​The Trump administration has not yet formally deployed the long-awaited latest $200 billion in tariffs against China, but a new Wall Street Journal report indicates that Japan might be next on the agenda.
Article / 17 November 2014 at 8:55 GMT

FX Update: JPY knee jerks higher on weak Japan GDP

Head of FX Strategy / Saxo Bank
  • JPY strengthens on surprise Japanese GDP data 
  • We could see new EURJPY highs if market believes BoJ will stay accommodative
  • Tomorrow's UK CPI release could see final washout in GBP longs 

By John J Hardy 

The news shaking the currency market overnight was Japan’s Q3 GDP release, which saw one of the worst surprises on the record, showing markedly negative -0.4% quarter-on-quarter growth versus the +0.5% expected. 

Clearly, the April 1 sales tax hike hit the economy far harder than expected and this virtually guarantees that Japan's prime minister, Shinzō Abe, moves quickly to call for a delay to the planned hike for October of next year. 

The JPY strengthened on the news due to the knee-jerk implication for risk sentiment and Japanese equities. The key test for whether this reversal will continue to get any traction is how the JPY behaves when (almost a certainty) Abe mentions the call for new elections this week. It’s hard to see why the market buys JPY here – note the technical implications of EURJPY trading up above 145.00 as I pointed out on Friday. USDJPY key support is 115.50, with the overnight low close to that level. 


EURJPY pushed back a bit lower, but remains above 145.00 after the GDP release overnight. If the market goes back to the view that this weak Japanese data actually serves to keep fiscal and Bank of Japan policy on the extremely accommodative side, we could see new highs triggering significant trend-following interest higher.

Source: Saxo Bank 

The G20 failed to provide developments of interest for markets – a disappointment given the unprecedented tensions unleashed by the BoJ’s latest move. The most interesting development was perhaps Russia's president, Vladimir Putin, getting the very cold shoulder and the additional dive in crude prices ahead of the weekend, making one wonder how long he can continue to maintain his defiant posture. The ruble is trading this morning below Friday’s closing level.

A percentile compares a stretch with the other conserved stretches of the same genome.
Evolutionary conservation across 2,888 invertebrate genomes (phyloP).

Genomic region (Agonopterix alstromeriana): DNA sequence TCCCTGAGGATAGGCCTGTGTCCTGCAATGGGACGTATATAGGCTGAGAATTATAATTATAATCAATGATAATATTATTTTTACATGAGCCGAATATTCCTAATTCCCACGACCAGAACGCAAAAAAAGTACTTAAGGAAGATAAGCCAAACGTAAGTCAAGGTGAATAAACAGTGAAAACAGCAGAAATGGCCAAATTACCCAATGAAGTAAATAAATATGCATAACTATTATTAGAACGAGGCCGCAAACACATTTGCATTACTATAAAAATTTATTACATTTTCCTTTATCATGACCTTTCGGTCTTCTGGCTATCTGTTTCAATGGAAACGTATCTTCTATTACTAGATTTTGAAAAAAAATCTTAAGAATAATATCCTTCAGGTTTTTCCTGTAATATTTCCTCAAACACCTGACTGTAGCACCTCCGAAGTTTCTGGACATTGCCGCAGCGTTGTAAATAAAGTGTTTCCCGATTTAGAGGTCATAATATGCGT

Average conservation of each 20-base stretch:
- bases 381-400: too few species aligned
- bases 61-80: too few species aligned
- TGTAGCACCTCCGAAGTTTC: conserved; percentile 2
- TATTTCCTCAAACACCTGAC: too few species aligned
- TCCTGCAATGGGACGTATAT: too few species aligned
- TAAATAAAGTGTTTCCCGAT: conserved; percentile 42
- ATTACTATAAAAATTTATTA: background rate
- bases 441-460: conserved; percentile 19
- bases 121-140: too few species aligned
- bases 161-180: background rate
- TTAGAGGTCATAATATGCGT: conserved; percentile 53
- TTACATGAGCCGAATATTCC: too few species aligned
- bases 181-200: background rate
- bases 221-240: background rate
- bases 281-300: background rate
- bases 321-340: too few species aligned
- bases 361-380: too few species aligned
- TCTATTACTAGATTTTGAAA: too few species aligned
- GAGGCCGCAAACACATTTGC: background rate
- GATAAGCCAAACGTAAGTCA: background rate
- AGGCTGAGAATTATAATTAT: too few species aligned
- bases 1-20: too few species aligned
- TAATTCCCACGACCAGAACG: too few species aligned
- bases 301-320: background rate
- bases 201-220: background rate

Looking ahead

Watch out for the ECB’s president, Mario Draghi, out speaking later in testimony before an EU parliamentary committee. While EURUSD is trading back above 1.2500 and looks like it has neutralized the downside risk for now, we may simply be looking at carving out a range again back toward 1.2675/1.2700. There is one last hope for the bears tactically if the 1.2575/1.2600 zone of resistance remains intact and we get a strong rejection of Friday’s rally – where huge JPY cross buying on Friday may be partly to blame in USD longs getting squeezed. Other euro risks this week are the German ZEW survey for November tomorrow and the flash November PMI’s up on Thursday.

Tonight we have Reserve Bank of Australia minutes – watch for an intensifying discussion of AUD strength, as this meeting was from November 4, so a few days after the radical extension in AUDJPY higher in the wake of the BoJ’s latest move.

The USD rally seems to be on hold for the moment as the forward rate view (policy expectations from the US Federal Reserve) remain dead in the water and even slightly more dovish than was the case mid-last week, despite Friday’s very strong US retail sales report. 

The heavy lifting to get the USD stronger at the moment may have to come from elsewhere – a renewed JPY sell-off or more pointed dovish rhetoric from Draghi and other ECB members this week. 

We do have the Federal Open Market Committee minutes mid-week, however, and these could trigger sharp moves if they contain any surprises. Remember it was the last minutes on October 8 containing the discussion of the effect of a stronger dollar on Fed policy that saw the market dramatically pushing back the anticipated date of the first Fed hike.

Tomorrow we have the UK CPI release  – the final washout in GBP longs could take place if these are exceptionally weak. Longer term, another source of worry for the pound has to be UK banks’ heavy involvement in lending to China, as discussed in a Bloomberg column from late last week.
Economic Data Highlights

  • New Zealand Oct. Performance of Services Index out at 57.8 vs. 58.0 in Sep. 
  • New Zealand Q3 Retail Sales ex Inflation out at +1.5% QoQ vs. +0.8% expected. 
  • Japan Q3 GDP out at -0.4% QoQ vs. +0.5% expected and vs. -1.9% in Q2. 

Upcoming Economic Calendar Highlights (all times GMT)

  • Norway Oct. Trade Balance (0900) 
  • Eurozone ECB’s Mersch to Speak (0900) 
  • UK Bank of England’s Haldane to Speak (0930) 
  • Euro Zone Sep. Trade Balance (1000) 
  • Sweden Rikbank’s Deputy Governor Skingsley to Speak (1000) 
  • Eurozone  ECB’s Praet to Speak (1330) 
  • US Nov. Empire Manufacturing (1330) 
  • Canada Oct. Existing Home Sales (1400) 
  • Eurozone ECB’s Draghi to give quarterly testimony to EU parliamentary committee (1400) 
  • US Oct. Industrial Production and Capacity Utilization (1415) 
  • Eurozone ECB’s Coeure to Speak (1445) 
  • Australia RBA meeting minutes (0030) 

– Edited by Oliver Morrison

John J Hardy is head of FX strategy at Saxo Bank. Follow John or comment below to engage with Saxo Bank's social trading platform.


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